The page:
See the YouTube video.

1 Introduction
2 Why?
3 Convert
4 Mount options
5 Sidenote: enlarge LUKS partition
6 Summary


As with all things on Linux, you have plenty of options. I’ve done the research, and concluded the Better filesystem (BTRFS) is the best for Linux.

This article will cover the code to getting started, including how to convert from Ext4.



I use doas, as it’s not as bloated as sudo. You can naturally replace doas with sudo or equivalent (I dunno, pkexec, maybe?)

$ doas umount /dev/sdc1

$ doas e2fsck -fvy /dev/sdc1

# UUID copy does not seems to work. You have to edit your fstab to correct the change.
$ doas btrfs-convert -L --uuid new /dev/sdc1

Edit fstab (new UUID, noatime, compress=zstd, autodefrag)

$ doas mount /dev/sdc1 /misc

Check if file system is ok

# You cannot revert. Use `btrfs-convert -r /dev/sdc1` to rollback BEFORE this command.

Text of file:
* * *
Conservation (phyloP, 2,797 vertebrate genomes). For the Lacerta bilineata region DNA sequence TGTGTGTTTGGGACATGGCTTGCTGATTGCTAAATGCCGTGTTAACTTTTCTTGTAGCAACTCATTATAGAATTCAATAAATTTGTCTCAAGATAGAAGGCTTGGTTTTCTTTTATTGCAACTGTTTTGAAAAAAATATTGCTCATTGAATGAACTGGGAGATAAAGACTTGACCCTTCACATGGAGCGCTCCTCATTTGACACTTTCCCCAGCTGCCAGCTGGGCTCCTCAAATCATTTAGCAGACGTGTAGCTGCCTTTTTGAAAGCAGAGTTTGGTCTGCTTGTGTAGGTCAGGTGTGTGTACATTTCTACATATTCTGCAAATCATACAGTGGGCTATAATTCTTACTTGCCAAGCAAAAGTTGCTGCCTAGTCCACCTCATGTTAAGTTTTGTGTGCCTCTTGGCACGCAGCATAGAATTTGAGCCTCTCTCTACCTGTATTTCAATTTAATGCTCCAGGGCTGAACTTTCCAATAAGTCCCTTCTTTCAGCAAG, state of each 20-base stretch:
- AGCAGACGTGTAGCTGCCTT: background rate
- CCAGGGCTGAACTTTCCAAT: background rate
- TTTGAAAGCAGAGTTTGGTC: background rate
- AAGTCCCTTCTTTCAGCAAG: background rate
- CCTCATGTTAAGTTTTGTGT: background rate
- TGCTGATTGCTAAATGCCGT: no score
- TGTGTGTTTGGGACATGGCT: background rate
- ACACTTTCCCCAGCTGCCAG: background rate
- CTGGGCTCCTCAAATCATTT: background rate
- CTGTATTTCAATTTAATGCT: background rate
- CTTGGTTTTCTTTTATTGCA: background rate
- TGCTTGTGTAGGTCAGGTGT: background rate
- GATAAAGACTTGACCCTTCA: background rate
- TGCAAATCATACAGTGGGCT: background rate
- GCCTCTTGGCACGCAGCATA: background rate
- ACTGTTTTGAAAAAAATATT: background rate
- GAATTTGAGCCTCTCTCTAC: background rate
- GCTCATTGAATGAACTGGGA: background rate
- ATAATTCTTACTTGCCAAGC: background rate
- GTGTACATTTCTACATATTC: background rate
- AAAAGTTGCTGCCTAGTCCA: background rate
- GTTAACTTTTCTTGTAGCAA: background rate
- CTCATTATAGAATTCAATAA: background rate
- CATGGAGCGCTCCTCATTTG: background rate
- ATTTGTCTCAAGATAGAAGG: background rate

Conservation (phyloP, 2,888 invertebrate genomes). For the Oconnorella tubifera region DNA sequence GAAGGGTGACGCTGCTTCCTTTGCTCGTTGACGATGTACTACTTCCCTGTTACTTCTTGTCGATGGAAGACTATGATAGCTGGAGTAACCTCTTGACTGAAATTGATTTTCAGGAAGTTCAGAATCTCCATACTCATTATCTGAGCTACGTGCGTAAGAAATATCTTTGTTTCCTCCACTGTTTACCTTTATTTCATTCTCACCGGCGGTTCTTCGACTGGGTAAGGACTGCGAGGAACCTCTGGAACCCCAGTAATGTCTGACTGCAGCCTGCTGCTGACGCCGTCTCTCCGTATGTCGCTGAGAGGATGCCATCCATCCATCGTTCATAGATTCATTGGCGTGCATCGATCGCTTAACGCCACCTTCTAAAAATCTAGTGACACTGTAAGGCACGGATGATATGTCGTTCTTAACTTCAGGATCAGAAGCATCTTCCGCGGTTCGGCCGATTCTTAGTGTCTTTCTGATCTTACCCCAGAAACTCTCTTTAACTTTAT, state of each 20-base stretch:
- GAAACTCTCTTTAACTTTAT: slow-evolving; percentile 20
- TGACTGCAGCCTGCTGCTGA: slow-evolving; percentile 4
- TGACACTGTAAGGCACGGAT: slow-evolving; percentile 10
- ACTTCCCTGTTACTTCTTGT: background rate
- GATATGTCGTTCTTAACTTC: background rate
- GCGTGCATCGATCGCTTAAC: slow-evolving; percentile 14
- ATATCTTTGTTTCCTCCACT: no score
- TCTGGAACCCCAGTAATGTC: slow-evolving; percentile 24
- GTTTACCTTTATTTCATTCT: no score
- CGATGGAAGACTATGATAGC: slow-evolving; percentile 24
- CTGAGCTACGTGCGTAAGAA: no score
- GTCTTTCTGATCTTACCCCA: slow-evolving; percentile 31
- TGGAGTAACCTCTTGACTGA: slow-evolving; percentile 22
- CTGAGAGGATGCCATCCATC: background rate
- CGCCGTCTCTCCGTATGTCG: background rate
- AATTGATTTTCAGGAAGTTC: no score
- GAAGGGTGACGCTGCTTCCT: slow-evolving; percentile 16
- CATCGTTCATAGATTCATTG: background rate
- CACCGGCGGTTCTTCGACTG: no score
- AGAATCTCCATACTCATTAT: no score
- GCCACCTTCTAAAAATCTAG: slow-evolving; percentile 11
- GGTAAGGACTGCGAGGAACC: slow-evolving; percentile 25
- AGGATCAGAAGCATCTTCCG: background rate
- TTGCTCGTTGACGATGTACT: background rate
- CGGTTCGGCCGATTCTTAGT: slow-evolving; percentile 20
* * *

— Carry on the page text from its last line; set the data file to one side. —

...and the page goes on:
$ doas btrfs subvolume delete /misc/ext2_saved

# This compresses the whole filesystem with zstd
$ doas btrfs filesystem defrag -v -r -f -t 32M -czstd /misc

# Reclaims the Ext4 space
$ doas btrfs balance start -m /misc

Mount options

See the overview of my drive layout on GitHub.

Sidenote: enlarge LUKS partition

Enlarging an encrypted partition can be a bit tricky. Because I’ve done it, why not mention it here?

You should extend the partition before running these commands, as they simply force LUKS and BTRFS to occupy the whole partition.

# cryptsetup luksOpen /dev/nvme0n1p3 cr

# btrfsck /dev/mapper/cr

# cryptsetup resize cr

# btrfsck /dev/mapper/cr

# mount /dev/mapper/cr /mnt

# btrfs filesystem resize max /mnt

# umount /mnt

# cryptsetup luksClose cr


Switching from Ext4 to BTRFS has been very exciting and beneficial for laptop use.

If you want the entire notes I talked from in the video, send me an email and I just might release them here.

It’ll take some time; I’ll have to clean them up a fair bit.